“Small but profound . . . [Higashida’s] startling, moving insights offer a rare look inside the autistic mind.”Parade

“Please don’t assume that The Reason I Jump is just another book for the crowded autism shelf. . . . This is an intimate book, one that brings readers right into an autistic mind—what it’s like without boundaries of time, why cues and prompts are necessary, and why it’s so impossible to hold someone else’s hand. Of course, there’s a wide range of behavior here; that’s why ‘on the spectrum’ has become such a popular phrase. But by listening to this voice, we can understand its echoes.”Chicago Tribune (Editor’s Choice)

The Reason I Jump is one of the most remarkable books I think I’ve ever read.”—Jon Stewart, The Daily Show

“Surely one of the most remarkable books yet to be featured in these pages . . . With about one in 88 children identified with an autism spectrum disorder, and family, friends, and educators hungry for information, this inspiring book’s continued success seems inevitable.”Publishers Weekly

The Reason I Jump is a Rosetta stone. . . . I had to keep reminding myself that the author was a thirteen-year-old boy when he wrote this . . . because the freshness of voice coexists with so much wisdom. This book takes about ninety minutes to read, and it will stretch your vision of what it is to be human.”—Andrew Solomon, The Times (U.K.)
 
“We have our received ideas, we believe they correspond roughly to the way things are, then a book comes along that simply blows all this so-called knowledge out of the water. This is one of them. . . . An entry into another world.”Daily Mail (U.K.)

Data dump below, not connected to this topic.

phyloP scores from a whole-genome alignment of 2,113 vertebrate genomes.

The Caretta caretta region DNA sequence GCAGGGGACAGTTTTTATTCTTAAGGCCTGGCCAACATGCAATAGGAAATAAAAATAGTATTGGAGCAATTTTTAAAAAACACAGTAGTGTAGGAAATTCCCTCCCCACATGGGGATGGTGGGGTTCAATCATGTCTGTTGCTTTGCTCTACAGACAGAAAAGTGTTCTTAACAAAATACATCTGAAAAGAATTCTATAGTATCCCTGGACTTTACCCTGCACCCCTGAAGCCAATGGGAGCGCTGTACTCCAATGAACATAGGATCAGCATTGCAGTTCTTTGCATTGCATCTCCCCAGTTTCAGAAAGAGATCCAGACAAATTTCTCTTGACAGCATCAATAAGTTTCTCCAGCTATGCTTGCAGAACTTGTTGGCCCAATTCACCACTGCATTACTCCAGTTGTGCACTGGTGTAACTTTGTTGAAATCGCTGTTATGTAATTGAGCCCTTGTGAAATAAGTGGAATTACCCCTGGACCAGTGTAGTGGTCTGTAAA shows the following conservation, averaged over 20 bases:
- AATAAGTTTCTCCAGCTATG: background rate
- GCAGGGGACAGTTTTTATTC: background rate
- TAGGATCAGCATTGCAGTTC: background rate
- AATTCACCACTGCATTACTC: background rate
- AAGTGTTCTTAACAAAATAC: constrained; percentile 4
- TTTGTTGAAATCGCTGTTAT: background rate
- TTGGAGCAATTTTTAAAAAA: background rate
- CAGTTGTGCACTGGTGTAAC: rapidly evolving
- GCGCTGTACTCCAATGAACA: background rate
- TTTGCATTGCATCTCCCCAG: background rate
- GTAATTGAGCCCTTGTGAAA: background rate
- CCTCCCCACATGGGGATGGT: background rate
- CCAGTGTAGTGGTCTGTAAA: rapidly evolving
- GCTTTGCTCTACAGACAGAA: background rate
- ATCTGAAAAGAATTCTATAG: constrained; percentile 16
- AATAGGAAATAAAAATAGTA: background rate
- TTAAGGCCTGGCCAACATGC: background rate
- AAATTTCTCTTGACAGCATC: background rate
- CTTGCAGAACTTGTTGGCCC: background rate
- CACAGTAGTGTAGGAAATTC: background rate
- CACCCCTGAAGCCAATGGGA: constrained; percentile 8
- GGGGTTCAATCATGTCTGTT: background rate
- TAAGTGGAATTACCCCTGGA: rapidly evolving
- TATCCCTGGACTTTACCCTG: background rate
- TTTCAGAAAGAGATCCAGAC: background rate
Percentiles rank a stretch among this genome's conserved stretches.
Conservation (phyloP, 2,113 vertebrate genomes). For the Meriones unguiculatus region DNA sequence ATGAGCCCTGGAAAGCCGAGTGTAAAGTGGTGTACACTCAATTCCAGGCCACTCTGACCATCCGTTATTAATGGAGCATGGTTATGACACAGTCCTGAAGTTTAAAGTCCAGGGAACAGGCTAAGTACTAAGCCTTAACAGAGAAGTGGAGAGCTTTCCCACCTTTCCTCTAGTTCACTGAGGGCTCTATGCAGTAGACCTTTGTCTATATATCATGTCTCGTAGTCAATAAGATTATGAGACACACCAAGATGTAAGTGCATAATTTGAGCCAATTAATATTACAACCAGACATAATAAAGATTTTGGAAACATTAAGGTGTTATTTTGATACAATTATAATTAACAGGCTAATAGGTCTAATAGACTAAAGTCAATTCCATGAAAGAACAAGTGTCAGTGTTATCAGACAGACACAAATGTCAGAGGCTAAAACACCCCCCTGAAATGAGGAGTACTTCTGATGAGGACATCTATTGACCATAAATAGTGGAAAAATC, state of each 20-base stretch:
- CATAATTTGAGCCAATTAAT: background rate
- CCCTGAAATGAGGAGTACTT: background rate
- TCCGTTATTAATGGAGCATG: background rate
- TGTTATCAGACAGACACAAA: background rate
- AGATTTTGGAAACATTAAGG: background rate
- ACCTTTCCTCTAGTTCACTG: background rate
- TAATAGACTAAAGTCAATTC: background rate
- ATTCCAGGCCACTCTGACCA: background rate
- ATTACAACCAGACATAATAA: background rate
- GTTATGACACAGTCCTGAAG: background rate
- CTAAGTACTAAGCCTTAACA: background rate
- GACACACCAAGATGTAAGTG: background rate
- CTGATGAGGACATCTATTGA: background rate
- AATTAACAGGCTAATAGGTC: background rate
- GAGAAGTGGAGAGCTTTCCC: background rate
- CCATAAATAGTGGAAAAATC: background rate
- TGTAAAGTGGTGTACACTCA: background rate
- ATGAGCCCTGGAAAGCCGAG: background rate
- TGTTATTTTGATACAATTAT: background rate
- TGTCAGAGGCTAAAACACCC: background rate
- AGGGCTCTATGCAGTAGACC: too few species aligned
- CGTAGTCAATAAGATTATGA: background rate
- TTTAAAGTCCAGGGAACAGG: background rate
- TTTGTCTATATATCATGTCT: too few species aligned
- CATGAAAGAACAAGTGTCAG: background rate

“Every page dismantles another preconception about autism. . . . Once you understand how Higashida managed to write this book, you lose your heart to him.”New Statesman (U.K.)
 
“Astonishing. The Reason I Jump builds one of the strongest bridges yet constructed between the world of autism and the neurotypical world. . . . There are many more questions I’d like to ask Naoki, but the first words I’d say to him are ‘thank you.’”The Sunday Times (U.K.)
 
“This is a guide to what it feels like to be autistic. . . . In Mitchell and Yoshida’s translation, [Higashida] comes across as a thoughtful writer with a lucid simplicity that is both childlike and lyrical. . . . Higashida is living proof of something we should all remember: in every autistic child, however cut off and distant they may outwardly seem, there resides a warm, beating heart.”Financial Times (U.K.)
 
“Higashida’s child’s-eye view of autism is as much a winsome work of the imagination as it is a user’s manual for parents, carers and teachers. . . . This book gives us autism from the inside, as we have never seen it. . . . [Higashida] offers readers eloquent access into an almost entirely unknown world.”The Independent (U.K.)
 
“Like millions of parents confronted with autism, Mitchell and his wife found themselves searching for answers and finding few that were satisfactory. Help, when it arrived, came not from some body of research but from the wr